The Mitu Pro Bamboo Foil takes F-One’s standard Mitu board in three sizes and outfits it with foilboard tracks to give users the versatility of one board that conquers both kitesurfing and foilboarding. If you look at dedicated foilboard designs today, you will see that there is a unique but generally accepted formula that works best for foilboarding. It generally includes low volume thin decks, chimed rails, and wide noses that taper to a narrow and straighter outline tail. The drawback of these designs is that your dedicated foilboard is all
but useless when you take away the foil. For those riders that want a one board solution, one that gets you out on the water in all conditions, whether it’s light wind foilboarding, freeride bump and jump or pumping surf, the Mitu Foil has you covered.
The Gravity 1800 seemed like the perfect wing for wingsurfing with a nice slow foil-up speed that promoted easy waterstarts and allows you to carve as tight as a turn as you’d like in the pocket of windswell. What we really liked about the 1800 was its higher top-end speed that allowed us to keep up with the faster swells when the larger of the two Gravity wings couldn’t. The 1800 has a really nice foil-up speed with smooth lift delivery, meaning that as you approach lift-off the wing generates lift evenly and intuitively. The foil-down speed was slow enough that we never had trouble stalling or slowing it down for a tight snap off the lip while riding swell. The 1800 is the perfect size for most small and middle-sized wingsurfers looking for the widest spectrum of performance.
The WTF?! remains true to its freestyle form with a noticeable rocker, heavier wood core, a rounder template and full tips that are designed to offer the best load/pop and release for maximum amplitude. The WTF?! has a potato chip skatey-ness and a stiffer load and pop flex pattern that targets tour freestyle-type riding, yet the response from our testers indicates that the WTF?! has enough range that it can be really fun for more aggressive freeride kiters. We recommend beginner and casual freeride kiters take a second look at the more user-friendly WTF?!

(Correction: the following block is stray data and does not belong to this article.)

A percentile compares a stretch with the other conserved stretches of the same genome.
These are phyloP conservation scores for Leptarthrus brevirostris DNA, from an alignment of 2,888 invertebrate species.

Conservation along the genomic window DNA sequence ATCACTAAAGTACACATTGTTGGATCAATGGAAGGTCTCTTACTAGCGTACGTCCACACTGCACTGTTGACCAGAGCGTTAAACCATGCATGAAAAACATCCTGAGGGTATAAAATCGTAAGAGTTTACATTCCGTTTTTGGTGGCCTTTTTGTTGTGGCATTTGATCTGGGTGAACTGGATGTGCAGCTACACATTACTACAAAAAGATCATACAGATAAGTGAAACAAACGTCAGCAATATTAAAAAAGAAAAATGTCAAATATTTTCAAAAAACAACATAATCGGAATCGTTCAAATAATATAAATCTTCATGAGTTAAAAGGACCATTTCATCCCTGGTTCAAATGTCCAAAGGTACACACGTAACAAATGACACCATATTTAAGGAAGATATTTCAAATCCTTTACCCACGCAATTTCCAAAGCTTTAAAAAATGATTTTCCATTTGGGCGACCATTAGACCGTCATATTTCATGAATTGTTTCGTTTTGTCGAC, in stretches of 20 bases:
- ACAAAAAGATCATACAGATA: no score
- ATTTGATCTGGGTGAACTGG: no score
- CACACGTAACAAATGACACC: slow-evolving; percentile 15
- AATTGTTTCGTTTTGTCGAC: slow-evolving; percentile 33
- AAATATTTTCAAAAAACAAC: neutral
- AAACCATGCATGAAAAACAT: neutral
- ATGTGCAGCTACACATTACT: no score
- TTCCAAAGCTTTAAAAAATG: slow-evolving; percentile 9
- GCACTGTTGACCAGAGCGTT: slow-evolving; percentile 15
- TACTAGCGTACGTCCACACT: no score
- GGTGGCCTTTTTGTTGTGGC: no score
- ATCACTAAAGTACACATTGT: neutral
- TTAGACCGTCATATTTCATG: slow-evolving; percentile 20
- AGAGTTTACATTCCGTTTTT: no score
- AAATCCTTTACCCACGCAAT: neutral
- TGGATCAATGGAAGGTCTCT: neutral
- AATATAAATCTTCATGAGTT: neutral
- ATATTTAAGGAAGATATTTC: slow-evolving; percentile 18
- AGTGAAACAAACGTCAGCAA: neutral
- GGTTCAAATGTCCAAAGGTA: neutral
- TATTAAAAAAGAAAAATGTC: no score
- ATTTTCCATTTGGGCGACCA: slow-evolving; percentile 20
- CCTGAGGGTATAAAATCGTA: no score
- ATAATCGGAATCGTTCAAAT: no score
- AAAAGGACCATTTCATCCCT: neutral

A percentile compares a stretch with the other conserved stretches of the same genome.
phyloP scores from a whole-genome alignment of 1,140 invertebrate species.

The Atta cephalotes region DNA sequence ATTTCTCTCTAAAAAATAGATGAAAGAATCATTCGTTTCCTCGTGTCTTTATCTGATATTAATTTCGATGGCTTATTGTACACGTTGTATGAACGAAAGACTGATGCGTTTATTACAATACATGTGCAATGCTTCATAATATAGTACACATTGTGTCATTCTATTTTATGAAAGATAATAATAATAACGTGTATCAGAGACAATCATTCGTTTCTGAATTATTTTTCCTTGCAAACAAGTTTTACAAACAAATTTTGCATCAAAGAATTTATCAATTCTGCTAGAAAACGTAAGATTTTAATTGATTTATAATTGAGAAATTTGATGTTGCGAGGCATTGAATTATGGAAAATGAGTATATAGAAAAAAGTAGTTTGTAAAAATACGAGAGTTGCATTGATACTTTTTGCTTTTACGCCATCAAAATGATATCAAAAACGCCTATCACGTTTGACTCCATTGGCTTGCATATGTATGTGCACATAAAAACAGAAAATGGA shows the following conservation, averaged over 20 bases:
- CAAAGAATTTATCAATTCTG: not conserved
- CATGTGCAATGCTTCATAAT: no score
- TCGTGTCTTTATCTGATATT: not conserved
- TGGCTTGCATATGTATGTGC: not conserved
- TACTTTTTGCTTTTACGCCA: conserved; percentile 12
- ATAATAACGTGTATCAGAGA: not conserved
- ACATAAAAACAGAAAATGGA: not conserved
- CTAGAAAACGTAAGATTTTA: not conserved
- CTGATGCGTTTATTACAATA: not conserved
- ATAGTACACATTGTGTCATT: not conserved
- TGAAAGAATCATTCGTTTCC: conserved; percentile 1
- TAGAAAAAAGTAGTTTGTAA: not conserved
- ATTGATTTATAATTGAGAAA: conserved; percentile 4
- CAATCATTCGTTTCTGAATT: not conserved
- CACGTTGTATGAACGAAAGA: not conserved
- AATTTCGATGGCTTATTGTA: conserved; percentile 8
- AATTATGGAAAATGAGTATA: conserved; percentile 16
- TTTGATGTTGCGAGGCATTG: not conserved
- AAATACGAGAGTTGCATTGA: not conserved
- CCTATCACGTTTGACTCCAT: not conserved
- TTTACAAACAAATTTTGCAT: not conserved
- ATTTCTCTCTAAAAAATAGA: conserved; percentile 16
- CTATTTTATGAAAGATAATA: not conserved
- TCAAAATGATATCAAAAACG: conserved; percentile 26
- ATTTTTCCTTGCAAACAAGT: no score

The Rocket Wing 5’10” is a dedicated board shape for wingsurfing with a thicker deck, wider template and chined rails specifically designed for the sport of wingsurfing. What does that mean? It offers you sufficient volume for learning with a smaller outline so that you can use that board for performance wingsurfing through intermediate and advanced skill levels. There are no inserts so you will be learning this sport strapless and the deck is nice and flat which we think is the best surface for control inputs to the foil. The Rocket Wing has a handle on the underbelly which is a critical feature for carrying both a larger volume board and your wing at the same time. It is attention to details like this that make these boards worth the splurge for beginners. The bottom features a foil mounting track with visual indicators that help you mount your foil in the same spot every time, and the tracks have a plug that prevents you from losing your hardware during disconnected transport. The Rocket Wing features a full deck pad which will be much easier on your knees.
The Slice does an excellent job of balancing a quick and skatey feeling that encourages aggressive strapless freestyle with reliable carving and control that delivers fun freeride cruising and smooth lines in small and medium surf.” Tkb Staff
“The Pocket TS is the Ferrari of foilboards with its solid construction, perfectly tuned outline and rocker with an overall precision feel that gives the rider pure control over the